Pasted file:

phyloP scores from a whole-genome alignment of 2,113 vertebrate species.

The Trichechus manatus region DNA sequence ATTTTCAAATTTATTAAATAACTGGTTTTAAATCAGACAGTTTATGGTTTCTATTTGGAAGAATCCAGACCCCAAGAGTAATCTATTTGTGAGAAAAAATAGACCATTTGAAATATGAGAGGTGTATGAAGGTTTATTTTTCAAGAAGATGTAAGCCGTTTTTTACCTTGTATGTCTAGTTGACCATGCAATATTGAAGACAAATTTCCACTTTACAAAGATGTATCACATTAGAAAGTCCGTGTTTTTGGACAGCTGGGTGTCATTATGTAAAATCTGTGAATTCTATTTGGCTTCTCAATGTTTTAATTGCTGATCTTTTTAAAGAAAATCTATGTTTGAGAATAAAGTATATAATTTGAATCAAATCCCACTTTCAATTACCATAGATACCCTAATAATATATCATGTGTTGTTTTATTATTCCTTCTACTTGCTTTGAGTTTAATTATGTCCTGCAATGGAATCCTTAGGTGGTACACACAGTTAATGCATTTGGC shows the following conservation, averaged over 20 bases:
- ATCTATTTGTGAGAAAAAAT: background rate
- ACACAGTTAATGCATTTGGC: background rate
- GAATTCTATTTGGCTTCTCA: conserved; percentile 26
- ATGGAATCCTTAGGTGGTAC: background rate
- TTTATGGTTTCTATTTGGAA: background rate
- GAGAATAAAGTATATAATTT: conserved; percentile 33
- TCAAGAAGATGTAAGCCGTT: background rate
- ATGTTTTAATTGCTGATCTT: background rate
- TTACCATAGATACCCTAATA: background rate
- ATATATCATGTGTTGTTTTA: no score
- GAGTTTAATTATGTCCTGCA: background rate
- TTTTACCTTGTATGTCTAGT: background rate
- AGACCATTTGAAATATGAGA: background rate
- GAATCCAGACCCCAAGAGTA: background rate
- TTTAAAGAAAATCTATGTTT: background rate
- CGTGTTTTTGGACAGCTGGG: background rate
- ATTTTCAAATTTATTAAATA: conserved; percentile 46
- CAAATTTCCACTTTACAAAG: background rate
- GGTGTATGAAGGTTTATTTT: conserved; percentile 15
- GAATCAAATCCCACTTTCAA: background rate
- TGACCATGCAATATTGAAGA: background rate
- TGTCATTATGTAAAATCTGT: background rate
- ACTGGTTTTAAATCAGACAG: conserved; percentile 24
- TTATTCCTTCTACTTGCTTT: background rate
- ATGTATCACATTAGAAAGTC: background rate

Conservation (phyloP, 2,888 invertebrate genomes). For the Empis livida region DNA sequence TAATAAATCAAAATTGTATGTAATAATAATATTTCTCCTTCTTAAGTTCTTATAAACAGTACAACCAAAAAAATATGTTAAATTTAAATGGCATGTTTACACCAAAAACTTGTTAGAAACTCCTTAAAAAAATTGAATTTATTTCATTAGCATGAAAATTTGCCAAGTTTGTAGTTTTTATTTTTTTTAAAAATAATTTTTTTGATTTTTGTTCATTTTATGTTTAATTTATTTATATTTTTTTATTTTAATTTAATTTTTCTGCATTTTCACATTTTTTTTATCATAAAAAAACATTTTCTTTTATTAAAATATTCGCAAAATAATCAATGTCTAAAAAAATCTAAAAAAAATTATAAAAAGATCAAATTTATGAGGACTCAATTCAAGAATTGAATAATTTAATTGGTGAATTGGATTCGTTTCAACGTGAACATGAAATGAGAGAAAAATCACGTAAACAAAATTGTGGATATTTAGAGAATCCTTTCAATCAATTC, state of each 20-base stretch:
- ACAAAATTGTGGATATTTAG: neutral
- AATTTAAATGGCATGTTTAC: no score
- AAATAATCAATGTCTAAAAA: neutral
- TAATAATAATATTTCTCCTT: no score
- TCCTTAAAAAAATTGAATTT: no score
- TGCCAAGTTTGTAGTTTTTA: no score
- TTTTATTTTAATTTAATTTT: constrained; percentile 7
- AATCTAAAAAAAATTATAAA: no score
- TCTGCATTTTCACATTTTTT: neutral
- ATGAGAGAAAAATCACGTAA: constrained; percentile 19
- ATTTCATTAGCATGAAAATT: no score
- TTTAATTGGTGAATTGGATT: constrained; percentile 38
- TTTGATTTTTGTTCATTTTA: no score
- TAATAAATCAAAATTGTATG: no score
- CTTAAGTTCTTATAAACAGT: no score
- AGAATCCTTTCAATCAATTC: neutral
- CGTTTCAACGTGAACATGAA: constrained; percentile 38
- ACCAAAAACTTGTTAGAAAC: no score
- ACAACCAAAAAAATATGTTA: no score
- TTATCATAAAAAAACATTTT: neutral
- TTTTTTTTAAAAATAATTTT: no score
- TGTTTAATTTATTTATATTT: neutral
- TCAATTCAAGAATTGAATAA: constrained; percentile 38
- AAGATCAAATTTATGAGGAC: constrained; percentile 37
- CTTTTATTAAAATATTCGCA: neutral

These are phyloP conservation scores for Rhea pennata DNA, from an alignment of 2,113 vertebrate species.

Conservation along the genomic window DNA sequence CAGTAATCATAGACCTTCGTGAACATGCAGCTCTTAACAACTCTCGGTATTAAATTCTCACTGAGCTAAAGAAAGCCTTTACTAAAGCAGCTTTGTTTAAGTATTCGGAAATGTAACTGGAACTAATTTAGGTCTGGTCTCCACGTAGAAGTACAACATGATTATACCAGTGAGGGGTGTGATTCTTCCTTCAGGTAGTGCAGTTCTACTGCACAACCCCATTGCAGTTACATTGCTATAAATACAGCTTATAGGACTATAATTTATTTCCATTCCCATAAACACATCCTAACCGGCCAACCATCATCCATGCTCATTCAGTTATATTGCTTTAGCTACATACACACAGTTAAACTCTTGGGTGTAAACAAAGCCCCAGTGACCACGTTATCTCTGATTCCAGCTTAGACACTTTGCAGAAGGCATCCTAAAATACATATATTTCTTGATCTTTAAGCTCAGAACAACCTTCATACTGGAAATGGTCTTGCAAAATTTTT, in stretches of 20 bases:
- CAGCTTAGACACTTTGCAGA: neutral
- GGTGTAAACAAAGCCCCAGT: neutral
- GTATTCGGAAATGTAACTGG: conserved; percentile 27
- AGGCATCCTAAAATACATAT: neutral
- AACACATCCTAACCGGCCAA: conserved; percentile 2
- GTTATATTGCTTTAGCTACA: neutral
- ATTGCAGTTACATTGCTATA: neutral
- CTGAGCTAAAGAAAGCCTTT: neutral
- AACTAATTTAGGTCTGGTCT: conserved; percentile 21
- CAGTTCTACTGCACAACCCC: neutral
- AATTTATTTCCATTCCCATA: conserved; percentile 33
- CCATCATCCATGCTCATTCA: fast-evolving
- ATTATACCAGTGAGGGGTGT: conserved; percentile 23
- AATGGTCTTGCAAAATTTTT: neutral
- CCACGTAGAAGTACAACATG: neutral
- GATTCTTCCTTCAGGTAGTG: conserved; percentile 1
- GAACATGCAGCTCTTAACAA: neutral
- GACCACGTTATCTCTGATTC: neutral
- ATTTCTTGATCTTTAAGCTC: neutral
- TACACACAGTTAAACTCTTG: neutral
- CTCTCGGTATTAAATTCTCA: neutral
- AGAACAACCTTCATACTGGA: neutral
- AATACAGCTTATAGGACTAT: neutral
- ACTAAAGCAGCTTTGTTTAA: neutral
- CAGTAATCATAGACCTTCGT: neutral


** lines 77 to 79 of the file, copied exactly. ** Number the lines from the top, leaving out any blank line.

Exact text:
- AGAACAACCTTCATACTGGA: neutral
- AATACAGCTTATAGGACTAT: neutral
- ACTAAAGCAGCTTTGTTTAA: neutral